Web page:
Chaotic tools

Note: This post might be a little dated. It was published in November 2006.

In an intriguing article in Wired about the new Darren Aronofsky film The Fountain, I spotted this nice quote from the chap responsible for the (non computer generated) effects:

“The CGI guys have ultimate control over everything they do,” Parks says. “They can repeat shots over and over and get everything to end up exactly where they want it. But they’re forever seeking the ability to randomize, so that they’re not limited by their imaginations. I’m incapable of faithfully repeating anything, but I can go on producing chaos until the cows come home.”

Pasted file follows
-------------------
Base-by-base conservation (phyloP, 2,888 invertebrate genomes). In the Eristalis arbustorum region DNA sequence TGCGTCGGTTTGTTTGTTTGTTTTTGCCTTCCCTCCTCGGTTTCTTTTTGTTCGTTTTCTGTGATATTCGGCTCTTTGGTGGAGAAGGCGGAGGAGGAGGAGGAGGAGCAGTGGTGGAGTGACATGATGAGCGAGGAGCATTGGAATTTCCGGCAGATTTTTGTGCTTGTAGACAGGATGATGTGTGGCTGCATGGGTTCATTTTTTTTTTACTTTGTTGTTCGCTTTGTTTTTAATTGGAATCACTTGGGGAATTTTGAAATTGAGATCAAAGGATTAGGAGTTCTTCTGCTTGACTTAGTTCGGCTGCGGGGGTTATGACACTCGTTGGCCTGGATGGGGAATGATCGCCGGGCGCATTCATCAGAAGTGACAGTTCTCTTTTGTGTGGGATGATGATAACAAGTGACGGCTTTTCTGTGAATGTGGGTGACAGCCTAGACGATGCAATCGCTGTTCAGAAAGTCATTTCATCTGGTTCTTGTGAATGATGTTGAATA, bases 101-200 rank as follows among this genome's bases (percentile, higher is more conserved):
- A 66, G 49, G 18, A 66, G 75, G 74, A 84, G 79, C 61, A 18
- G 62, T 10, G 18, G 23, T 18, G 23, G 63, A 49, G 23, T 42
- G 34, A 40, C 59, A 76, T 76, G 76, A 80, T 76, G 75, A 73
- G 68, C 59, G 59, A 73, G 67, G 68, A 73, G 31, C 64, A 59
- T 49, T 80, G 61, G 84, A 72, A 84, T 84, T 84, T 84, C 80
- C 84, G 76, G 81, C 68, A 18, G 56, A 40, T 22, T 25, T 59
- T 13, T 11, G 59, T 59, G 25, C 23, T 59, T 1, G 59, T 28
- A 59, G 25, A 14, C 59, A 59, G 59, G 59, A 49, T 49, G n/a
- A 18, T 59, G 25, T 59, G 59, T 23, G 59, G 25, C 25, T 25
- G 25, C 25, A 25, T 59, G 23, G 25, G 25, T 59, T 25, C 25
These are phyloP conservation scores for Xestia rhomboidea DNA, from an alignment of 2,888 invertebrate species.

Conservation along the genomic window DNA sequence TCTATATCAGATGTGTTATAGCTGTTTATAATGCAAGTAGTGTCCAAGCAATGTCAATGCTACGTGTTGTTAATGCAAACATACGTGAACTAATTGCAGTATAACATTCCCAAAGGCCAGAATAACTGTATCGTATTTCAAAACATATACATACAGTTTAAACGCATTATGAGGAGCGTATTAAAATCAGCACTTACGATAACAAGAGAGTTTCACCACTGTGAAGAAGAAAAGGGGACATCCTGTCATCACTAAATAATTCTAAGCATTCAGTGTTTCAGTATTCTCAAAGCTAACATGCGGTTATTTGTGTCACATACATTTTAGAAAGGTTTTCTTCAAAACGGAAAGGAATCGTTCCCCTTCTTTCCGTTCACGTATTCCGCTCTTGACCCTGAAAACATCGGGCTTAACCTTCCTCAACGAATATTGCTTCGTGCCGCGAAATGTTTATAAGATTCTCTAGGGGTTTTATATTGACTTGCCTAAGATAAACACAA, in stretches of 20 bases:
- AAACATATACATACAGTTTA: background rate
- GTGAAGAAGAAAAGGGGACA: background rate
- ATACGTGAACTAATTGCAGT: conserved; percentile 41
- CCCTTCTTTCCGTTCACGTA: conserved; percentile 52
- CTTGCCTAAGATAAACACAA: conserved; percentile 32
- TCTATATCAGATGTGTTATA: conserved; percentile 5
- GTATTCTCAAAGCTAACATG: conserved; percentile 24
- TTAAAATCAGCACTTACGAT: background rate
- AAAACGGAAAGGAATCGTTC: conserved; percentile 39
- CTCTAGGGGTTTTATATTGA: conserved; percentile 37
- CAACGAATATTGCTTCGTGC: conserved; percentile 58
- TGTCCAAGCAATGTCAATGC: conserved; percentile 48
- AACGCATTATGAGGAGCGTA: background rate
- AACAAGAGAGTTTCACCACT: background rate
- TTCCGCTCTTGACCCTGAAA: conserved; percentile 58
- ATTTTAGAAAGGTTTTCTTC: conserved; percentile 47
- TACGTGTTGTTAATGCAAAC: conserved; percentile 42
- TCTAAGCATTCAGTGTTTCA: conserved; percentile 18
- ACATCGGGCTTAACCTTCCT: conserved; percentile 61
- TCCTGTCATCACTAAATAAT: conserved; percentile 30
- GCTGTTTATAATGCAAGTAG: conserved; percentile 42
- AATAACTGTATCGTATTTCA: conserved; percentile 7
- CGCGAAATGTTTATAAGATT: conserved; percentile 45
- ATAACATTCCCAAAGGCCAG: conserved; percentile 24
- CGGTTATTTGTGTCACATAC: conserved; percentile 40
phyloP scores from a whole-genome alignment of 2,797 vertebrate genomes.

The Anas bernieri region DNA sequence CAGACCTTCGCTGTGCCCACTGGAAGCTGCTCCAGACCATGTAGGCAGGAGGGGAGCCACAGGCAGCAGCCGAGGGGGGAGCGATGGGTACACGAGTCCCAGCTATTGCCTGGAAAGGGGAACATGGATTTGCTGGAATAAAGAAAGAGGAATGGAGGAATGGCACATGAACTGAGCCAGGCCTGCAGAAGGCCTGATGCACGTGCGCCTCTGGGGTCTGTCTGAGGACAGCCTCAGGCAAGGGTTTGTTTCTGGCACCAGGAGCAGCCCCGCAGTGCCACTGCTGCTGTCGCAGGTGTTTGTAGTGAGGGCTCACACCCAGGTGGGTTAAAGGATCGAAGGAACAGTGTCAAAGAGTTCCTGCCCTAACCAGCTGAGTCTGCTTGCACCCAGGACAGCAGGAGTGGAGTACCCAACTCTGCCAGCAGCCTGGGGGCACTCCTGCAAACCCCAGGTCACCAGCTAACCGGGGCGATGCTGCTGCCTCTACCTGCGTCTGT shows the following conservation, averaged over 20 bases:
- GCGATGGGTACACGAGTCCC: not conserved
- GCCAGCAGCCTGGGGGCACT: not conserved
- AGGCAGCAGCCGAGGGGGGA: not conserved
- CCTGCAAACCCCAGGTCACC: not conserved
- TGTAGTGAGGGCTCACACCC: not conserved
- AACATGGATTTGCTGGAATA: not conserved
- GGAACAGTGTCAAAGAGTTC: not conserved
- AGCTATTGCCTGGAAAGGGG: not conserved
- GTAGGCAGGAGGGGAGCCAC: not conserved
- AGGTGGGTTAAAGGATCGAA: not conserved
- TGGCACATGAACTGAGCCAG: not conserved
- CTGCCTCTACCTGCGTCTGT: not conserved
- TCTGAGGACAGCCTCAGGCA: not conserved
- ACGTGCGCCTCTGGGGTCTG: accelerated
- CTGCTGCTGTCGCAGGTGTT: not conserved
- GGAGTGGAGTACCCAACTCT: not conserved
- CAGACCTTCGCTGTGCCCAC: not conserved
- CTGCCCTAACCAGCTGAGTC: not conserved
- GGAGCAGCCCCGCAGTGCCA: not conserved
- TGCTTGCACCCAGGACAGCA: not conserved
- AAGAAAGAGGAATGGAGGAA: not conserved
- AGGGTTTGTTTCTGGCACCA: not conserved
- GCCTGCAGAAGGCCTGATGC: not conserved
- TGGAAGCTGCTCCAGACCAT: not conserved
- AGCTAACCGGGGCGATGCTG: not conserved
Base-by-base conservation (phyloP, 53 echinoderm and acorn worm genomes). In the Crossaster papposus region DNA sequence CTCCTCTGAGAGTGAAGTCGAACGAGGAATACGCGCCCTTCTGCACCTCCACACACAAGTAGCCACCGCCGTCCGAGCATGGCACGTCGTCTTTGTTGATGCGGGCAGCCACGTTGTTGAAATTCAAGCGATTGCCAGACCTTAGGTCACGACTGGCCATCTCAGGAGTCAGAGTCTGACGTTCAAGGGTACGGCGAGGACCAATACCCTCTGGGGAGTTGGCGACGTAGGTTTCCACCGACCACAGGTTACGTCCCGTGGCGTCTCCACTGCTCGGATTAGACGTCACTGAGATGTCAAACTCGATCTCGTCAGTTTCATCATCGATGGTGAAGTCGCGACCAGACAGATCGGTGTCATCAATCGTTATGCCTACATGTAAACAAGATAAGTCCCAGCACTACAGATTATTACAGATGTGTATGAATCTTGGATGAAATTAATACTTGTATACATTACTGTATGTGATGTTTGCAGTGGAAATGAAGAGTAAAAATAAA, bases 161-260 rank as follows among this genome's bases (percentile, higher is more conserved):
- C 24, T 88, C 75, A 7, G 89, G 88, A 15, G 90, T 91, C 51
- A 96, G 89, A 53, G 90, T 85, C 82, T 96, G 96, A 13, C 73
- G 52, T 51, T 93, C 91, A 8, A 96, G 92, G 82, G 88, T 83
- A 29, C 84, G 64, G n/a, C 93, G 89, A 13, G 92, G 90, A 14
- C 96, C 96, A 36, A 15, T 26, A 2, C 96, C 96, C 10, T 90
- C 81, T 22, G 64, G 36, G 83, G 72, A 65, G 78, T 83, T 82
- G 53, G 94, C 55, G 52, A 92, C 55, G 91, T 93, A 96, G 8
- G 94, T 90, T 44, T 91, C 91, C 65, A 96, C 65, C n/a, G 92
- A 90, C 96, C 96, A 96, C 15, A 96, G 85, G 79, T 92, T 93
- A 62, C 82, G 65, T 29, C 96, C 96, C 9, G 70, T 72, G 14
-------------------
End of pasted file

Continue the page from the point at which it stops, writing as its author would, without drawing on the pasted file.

So much of the creative software I use gets it’s most impressive use from people that have found ways to misuse features intended for something else. From Kai Krause’s abuse of early versions of Photoshop to get chrome’s and liquids to the way drum and bass depended developed out of the use of audio editing tools (meant for fine tuning recordings) to create an entirely new way of writing rhythm parts.

It’s often the most automated, algorithmic tools provided by software that enables an artist to layer complexity on complexity often to the point where the results are as surprising to the person using the tool as it is to their audience…